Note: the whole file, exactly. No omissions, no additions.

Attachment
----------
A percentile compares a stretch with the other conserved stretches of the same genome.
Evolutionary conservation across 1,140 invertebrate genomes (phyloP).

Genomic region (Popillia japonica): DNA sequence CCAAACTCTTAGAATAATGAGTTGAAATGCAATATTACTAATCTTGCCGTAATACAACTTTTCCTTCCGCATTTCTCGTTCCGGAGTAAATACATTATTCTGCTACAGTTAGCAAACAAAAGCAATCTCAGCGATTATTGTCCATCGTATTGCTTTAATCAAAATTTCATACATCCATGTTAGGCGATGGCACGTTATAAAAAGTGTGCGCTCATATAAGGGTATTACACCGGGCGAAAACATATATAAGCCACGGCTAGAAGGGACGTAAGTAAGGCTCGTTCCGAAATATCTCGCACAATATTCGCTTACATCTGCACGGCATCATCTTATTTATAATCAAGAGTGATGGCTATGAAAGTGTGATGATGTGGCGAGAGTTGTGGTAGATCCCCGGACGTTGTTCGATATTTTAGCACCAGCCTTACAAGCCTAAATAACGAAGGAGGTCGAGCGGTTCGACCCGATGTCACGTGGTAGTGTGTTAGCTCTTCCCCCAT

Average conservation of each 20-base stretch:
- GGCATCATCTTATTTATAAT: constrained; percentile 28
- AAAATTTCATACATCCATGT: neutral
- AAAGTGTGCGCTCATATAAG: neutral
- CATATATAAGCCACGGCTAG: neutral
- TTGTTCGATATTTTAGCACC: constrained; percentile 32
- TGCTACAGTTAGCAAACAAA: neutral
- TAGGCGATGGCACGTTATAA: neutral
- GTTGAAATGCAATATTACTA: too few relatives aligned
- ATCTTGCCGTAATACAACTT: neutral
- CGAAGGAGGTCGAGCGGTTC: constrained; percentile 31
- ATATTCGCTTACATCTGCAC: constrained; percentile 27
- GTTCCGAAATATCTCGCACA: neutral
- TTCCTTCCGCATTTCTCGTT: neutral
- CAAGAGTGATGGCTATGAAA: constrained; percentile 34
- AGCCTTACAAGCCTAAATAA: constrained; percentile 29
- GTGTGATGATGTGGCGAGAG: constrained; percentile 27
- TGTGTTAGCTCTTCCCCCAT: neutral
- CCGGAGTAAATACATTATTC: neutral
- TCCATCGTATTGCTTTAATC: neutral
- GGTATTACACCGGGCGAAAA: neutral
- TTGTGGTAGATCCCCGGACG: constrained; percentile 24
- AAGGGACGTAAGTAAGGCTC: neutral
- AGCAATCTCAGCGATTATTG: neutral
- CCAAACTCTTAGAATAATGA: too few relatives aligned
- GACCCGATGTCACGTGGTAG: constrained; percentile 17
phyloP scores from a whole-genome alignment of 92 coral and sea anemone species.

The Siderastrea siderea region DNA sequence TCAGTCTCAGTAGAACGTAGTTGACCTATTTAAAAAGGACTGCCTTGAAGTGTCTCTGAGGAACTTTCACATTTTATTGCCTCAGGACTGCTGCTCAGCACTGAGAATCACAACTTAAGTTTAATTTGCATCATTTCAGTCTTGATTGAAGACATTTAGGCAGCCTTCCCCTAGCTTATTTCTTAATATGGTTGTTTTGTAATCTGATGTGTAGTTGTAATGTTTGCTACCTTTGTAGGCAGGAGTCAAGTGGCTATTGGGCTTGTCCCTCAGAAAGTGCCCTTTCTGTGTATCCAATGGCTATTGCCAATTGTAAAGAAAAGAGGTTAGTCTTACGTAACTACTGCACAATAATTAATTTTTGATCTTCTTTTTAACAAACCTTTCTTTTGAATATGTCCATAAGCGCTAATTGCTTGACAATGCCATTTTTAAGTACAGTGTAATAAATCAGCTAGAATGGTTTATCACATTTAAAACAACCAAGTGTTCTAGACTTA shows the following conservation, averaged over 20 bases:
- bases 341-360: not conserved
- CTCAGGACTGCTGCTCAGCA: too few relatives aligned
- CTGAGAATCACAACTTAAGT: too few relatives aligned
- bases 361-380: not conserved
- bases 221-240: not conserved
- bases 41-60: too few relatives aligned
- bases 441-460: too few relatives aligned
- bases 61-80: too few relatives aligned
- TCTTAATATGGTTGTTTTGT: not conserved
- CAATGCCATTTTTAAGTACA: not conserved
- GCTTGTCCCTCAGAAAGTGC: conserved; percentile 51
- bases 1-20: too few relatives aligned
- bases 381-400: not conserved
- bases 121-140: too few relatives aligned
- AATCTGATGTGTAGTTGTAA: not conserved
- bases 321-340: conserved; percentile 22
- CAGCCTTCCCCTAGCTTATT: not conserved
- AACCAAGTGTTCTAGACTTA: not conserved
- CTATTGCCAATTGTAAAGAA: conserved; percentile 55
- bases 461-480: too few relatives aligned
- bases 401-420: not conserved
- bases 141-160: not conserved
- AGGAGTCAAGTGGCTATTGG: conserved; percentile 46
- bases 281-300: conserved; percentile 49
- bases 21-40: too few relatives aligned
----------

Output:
A percentile compares a stretch with the other conserved stretches of the same genome.
Evolutionary conservation across 1,140 invertebrate genomes (phyloP).

Genomic region (Popillia japonica): DNA sequence CCAAACTCTTAGAATAATGAGTTGAAATGCAATATTACTAATCTTGCCGTAATACAACTTTTCCTTCCGCATTTCTCGTTCCGGAGTAAATACATTATTCTGCTACAGTTAGCAAACAAAAGCAATCTCAGCGATTATTGTCCATCGTATTGCTTTAATCAAAATTTCATACATCCATGTTAGGCGATGGCACGTTATAAAAAGTGTGCGCTCATATAAGGGTATTACACCGGGCGAAAACATATATAAGCCACGGCTAGAAGGGACGTAAGTAAGGCTCGTTCCGAAATATCTCGCACAATATTCGCTTACATCTGCACGGCATCATCTTATTTATAATCAAGAGTGATGGCTATGAAAGTGTGATGATGTGGCGAGAGTTGTGGTAGATCCCCGGACGTTGTTCGATATTTTAGCACCAGCCTTACAAGCCTAAATAACGAAGGAGGTCGAGCGGTTCGACCCGATGTCACGTGGTAGTGTGTTAGCTCTTCCCCCAT

Average conservation of each 20-base stretch:
- GGCATCATCTTATTTATAAT: constrained; percentile 28
- AAAATTTCATACATCCATGT: neutral
- AAAGTGTGCGCTCATATAAG: neutral
- CATATATAAGCCACGGCTAG: neutral
- TTGTTCGATATTTTAGCACC: constrained; percentile 32
- TGCTACAGTTAGCAAACAAA: neutral
- TAGGCGATGGCACGTTATAA: neutral
- GTTGAAATGCAATATTACTA: too few relatives aligned
- ATCTTGCCGTAATACAACTT: neutral
- CGAAGGAGGTCGAGCGGTTC: constrained; percentile 31
- ATATTCGCTTACATCTGCAC: constrained; percentile 27
- GTTCCGAAATATCTCGCACA: neutral
- TTCCTTCCGCATTTCTCGTT: neutral
- CAAGAGTGATGGCTATGAAA: constrained; percentile 34
- AGCCTTACAAGCCTAAATAA: constrained; percentile 29
- GTGTGATGATGTGGCGAGAG: constrained; percentile 27
- TGTGTTAGCTCTTCCCCCAT: neutral
- CCGGAGTAAATACATTATTC: neutral
- TCCATCGTATTGCTTTAATC: neutral
- GGTATTACACCGGGCGAAAA: neutral
- TTGTGGTAGATCCCCGGACG: constrained; percentile 24
- AAGGGACGTAAGTAAGGCTC: neutral
- AGCAATCTCAGCGATTATTG: neutral
- CCAAACTCTTAGAATAATGA: too few relatives aligned
- GACCCGATGTCACGTGGTAG: constrained; percentile 17
phyloP scores from a whole-genome alignment of 92 coral and sea anemone species.

The Siderastrea siderea region DNA sequence TCAGTCTCAGTAGAACGTAGTTGACCTATTTAAAAAGGACTGCCTTGAAGTGTCTCTGAGGAACTTTCACATTTTATTGCCTCAGGACTGCTGCTCAGCACTGAGAATCACAACTTAAGTTTAATTTGCATCATTTCAGTCTTGATTGAAGACATTTAGGCAGCCTTCCCCTAGCTTATTTCTTAATATGGTTGTTTTGTAATCTGATGTGTAGTTGTAATGTTTGCTACCTTTGTAGGCAGGAGTCAAGTGGCTATTGGGCTTGTCCCTCAGAAAGTGCCCTTTCTGTGTATCCAATGGCTATTGCCAATTGTAAAGAAAAGAGGTTAGTCTTACGTAACTACTGCACAATAATTAATTTTTGATCTTCTTTTTAACAAACCTTTCTTTTGAATATGTCCATAAGCGCTAATTGCTTGACAATGCCATTTTTAAGTACAGTGTAATAAATCAGCTAGAATGGTTTATCACATTTAAAACAACCAAGTGTTCTAGACTTA shows the following conservation, averaged over 20 bases:
- bases 341-360: not conserved
- CTCAGGACTGCTGCTCAGCA: too few relatives aligned
- CTGAGAATCACAACTTAAGT: too few relatives aligned
- bases 361-380: not conserved
- bases 221-240: not conserved
- bases 41-60: too few relatives aligned
- bases 441-460: too few relatives aligned
- bases 61-80: too few relatives aligned
- TCTTAATATGGTTGTTTTGT: not conserved
- CAATGCCATTTTTAAGTACA: not conserved
- GCTTGTCCCTCAGAAAGTGC: conserved; percentile 51
- bases 1-20: too few relatives aligned
- bases 381-400: not conserved
- bases 121-140: too few relatives aligned
- AATCTGATGTGTAGTTGTAA: not conserved
- bases 321-340: conserved; percentile 22
- CAGCCTTCCCCTAGCTTATT: not conserved
- AACCAAGTGTTCTAGACTTA: not conserved
- CTATTGCCAATTGTAAAGAA: conserved; percentile 55
- bases 461-480: too few relatives aligned
- bases 401-420: not conserved
- bases 141-160: not conserved
- AGGAGTCAAGTGGCTATTGG: conserved; percentile 46
- bases 281-300: conserved; percentile 49
- bases 21-40: too few relatives aligned